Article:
But these are just some of my favorite scenes.  My all-time favorite resides in the chapter called "Spadassinicides", Chapter 7 of book 3.  It is laugh-out-loud funny, with politics, wit, danger, fencing, and something of a mix between shock, reverence, and love for Andre and his genius.

Throughout the second book (the Buskin), Andre is confronted by a wall...that wall, being M. Binet, the theater troop's director.  Andre has the brains, Binet has the power.  Andre is witty, Binet is tyrannical.  Who will gain the upper-hand?  And what of Andre's love for Binet's daughter?  This aspect of the story is a neat example of human nature and the lies we believe when we want something...

And of course, I love that Scaramouche is about the French Revolution.  The facts, turned into a story, are interesting to read and really give you a hard-core example of what it was like during that bloody time in France.  You see the revolution from both sides - the Nobles and the Peasants.  Who is right, and who is wrong?  It is a complicated war, but Sabatini lays it out so it is easy to understand.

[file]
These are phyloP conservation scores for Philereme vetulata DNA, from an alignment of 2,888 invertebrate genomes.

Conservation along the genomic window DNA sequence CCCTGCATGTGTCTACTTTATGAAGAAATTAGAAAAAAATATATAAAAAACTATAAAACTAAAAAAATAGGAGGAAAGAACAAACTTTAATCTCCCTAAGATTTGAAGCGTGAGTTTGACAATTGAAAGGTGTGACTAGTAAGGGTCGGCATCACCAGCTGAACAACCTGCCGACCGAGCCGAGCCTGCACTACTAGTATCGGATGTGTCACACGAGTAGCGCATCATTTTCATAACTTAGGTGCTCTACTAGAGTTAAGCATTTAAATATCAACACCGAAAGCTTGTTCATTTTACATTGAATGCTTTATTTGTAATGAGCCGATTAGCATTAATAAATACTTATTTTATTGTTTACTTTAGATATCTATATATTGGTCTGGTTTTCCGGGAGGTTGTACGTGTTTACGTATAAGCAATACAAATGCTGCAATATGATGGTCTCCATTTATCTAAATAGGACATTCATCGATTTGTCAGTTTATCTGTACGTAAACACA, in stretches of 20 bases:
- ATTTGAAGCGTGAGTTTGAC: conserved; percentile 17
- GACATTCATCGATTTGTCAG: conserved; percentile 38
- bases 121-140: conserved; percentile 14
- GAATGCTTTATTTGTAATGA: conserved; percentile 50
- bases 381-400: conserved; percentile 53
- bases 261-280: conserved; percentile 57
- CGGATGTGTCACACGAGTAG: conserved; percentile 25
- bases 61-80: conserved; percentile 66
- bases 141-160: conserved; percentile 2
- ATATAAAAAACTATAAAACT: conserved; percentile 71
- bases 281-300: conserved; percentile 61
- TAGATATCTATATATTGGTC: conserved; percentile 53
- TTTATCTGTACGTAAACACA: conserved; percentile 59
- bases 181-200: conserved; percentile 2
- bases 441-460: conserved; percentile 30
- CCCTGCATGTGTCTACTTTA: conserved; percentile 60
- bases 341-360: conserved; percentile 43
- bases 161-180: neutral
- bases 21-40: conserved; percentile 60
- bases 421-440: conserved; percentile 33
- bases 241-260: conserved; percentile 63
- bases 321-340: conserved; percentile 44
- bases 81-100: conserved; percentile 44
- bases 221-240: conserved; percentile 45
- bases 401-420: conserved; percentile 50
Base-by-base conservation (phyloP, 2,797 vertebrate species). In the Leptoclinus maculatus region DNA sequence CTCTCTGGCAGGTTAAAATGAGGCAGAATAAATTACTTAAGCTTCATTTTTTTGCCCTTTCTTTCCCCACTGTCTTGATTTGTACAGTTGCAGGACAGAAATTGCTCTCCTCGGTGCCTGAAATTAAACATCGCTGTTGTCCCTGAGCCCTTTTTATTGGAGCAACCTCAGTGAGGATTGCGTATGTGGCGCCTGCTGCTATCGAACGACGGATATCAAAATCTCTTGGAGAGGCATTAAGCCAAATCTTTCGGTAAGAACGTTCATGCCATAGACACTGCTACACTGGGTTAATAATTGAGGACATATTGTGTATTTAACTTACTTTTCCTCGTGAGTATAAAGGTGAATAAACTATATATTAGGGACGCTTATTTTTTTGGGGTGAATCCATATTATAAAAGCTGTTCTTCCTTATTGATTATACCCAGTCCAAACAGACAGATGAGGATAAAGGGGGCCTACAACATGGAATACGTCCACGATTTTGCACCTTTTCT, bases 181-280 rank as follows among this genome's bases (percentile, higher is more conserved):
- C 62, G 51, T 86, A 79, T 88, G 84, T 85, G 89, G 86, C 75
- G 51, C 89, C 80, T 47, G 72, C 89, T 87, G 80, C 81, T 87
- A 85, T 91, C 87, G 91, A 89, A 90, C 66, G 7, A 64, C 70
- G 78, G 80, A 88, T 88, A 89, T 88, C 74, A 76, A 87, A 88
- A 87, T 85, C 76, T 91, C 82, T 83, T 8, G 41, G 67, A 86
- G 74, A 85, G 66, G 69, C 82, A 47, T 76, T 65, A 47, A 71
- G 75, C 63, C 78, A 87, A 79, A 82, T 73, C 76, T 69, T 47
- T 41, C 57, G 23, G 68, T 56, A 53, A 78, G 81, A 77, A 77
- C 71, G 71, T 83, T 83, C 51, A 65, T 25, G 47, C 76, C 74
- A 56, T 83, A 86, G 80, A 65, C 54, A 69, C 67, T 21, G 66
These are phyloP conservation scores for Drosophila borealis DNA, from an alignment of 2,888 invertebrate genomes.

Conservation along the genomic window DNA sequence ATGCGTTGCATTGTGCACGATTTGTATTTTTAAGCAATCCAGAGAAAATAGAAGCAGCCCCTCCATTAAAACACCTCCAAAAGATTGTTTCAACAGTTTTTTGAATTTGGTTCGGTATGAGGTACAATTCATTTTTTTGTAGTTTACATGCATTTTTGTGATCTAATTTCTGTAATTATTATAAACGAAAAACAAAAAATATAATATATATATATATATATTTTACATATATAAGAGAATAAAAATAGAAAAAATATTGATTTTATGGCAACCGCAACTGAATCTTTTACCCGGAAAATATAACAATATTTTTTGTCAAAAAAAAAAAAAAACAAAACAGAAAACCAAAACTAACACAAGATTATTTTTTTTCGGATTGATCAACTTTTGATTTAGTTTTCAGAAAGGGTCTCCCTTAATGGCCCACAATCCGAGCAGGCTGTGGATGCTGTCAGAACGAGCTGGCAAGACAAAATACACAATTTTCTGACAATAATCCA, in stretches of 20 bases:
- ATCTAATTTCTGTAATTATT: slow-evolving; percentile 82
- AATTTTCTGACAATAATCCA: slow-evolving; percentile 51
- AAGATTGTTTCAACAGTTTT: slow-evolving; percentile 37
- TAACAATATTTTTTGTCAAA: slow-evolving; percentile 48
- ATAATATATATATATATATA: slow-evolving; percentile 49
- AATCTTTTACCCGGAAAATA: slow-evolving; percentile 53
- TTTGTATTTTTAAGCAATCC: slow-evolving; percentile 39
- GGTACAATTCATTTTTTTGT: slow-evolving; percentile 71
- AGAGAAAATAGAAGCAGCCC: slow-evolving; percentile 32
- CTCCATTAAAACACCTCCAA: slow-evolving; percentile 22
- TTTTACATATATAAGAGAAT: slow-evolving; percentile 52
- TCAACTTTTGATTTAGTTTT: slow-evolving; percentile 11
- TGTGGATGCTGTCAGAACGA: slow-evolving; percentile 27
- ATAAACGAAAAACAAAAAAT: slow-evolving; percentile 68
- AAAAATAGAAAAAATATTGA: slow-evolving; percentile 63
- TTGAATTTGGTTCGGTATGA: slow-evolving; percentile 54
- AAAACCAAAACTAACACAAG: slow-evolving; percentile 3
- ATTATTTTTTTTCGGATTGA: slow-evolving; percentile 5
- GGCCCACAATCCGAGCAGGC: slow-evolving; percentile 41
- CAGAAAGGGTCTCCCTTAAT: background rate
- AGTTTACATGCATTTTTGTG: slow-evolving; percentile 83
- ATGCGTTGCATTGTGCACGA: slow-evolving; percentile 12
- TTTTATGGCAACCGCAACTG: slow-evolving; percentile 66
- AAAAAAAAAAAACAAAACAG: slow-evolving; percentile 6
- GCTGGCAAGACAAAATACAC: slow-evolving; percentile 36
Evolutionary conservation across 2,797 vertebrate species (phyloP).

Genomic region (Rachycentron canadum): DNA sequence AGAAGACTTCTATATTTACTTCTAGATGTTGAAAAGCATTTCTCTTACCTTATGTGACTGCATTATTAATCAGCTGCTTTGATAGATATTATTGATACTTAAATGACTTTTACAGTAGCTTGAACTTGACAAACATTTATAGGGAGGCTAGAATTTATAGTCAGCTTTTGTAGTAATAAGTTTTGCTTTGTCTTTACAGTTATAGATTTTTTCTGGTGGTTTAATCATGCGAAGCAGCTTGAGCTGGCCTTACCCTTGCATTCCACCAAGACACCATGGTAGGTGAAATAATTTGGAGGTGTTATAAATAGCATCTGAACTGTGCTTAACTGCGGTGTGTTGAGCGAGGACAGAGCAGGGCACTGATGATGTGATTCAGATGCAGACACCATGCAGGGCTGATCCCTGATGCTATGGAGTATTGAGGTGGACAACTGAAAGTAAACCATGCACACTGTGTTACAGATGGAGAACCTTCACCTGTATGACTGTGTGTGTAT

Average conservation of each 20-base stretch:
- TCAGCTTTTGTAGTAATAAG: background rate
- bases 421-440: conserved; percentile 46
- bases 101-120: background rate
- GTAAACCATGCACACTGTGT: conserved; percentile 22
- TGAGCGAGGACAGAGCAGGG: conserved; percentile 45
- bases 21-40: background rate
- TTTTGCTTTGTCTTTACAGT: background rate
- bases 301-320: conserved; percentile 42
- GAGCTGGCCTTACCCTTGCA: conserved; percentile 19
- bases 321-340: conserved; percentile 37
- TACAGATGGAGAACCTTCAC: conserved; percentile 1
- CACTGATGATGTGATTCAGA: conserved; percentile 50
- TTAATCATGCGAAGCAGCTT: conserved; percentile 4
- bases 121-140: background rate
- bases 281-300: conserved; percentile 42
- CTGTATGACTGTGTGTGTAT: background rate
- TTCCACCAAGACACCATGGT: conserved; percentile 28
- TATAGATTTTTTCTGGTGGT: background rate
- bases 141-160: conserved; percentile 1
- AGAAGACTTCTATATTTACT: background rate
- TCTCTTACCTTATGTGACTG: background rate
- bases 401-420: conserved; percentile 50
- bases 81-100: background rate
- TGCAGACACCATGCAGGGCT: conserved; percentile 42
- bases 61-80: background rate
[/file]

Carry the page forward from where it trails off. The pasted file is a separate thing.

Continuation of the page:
One word to sum up this book (final thoughts) -
Triumphant.  When I finish this book (all three times) I want to throw my fists into the air, jump out of my seat and let out a shrill war cry of "TRIUMPH!!!"  Because the book takes you on a journey, the journey of a destitute man looking for happiness amongst a bloody revolution.  But more importantly, he goes through a Revolution of his own, one so profound and personal that you cannot help but feel the story for yourself.  Almost every emotion known to mankind can be found in this book.  As the reader, I feel these emotions along with each character - and very strongly, as though they were my own.  Each time I read it, it shocks me and I fall in love all over again.  And I know that soon, very soon, I will want to read it again.

Read some quotes from Scaramouche here.
Read my other reviews here.

1 comment:

  1. You've convinced me. Off to add it to my list. When people are as passionate about a book as you seem to be about this one, it's gotta be wroth reading.